Xuxu Chen, Yu Zheng, Yubiao Chen, Qiwei Jin, Weiwei Sun, Eric Chang, and Wei-Ying Ma
Many developing countries are suffering from air pollution, especially the Particulate Matter with diameter of 2.5 micrometers or less (PM2.5). While quite a few air quality monitoring stations have been built by governments in a city’s public areas, the indoor PM2.5 has not yet been monitored and dealt with effectively. Though many office buildings have a HVAC (heating, ventilation, and air conditioning) system, PM2.5 is not considered as a factor when the system circulates fresh air from outdoors. This paper introduces a real system that we have deployed in the offices of five Microsoft Campuses in China. This system instantly monitors indoor air quality on different floors of a building (including office areas, gyms, garages, and restaurants), enabling Microsoft employees to enquiry the air quality of a place by using a mobile phone or checking a website. The information can guide a user’s decision making, e.g., finding the right time to work out in the gym or turn on individual air filters in her own office. Through analyzing the indoor and outdoor air quality data collected over a long period, our system can even offer actionable and energy-efficient suggestion to HVAC systems, e.g., automatically turning on the system only a few hours earlier than usual if it is a heavily polluted day, or identifying the filters in HVAC system that should be renewed.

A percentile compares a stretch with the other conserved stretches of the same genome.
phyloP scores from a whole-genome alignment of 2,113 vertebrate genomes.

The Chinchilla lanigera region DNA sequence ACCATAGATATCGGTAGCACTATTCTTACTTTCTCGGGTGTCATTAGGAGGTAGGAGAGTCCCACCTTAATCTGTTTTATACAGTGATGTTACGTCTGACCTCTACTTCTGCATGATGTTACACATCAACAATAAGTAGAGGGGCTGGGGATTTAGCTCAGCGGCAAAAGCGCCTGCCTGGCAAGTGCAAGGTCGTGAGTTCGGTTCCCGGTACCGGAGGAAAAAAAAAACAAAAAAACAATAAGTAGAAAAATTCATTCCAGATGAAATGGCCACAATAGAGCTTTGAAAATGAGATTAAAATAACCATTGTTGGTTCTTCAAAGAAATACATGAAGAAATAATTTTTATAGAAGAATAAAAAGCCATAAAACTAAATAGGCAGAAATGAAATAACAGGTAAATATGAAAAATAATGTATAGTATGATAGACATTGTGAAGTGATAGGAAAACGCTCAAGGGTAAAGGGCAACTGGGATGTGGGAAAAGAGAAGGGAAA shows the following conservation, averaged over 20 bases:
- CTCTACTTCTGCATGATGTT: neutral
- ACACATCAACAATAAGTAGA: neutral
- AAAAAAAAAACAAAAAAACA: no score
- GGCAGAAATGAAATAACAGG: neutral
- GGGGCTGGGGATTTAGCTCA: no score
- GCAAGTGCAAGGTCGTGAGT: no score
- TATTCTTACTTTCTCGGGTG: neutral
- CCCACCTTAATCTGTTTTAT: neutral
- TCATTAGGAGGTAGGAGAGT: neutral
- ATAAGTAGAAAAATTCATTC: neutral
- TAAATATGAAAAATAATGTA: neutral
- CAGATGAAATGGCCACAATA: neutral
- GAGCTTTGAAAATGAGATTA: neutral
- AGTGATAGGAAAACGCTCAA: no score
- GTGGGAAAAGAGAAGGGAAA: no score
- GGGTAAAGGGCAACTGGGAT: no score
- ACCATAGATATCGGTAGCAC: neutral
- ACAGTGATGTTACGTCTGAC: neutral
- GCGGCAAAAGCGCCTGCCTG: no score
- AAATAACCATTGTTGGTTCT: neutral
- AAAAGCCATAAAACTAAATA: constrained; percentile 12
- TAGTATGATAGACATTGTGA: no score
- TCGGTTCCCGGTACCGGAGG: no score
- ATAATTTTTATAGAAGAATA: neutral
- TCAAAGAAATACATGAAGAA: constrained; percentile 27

|Published in||UbiComp 2014|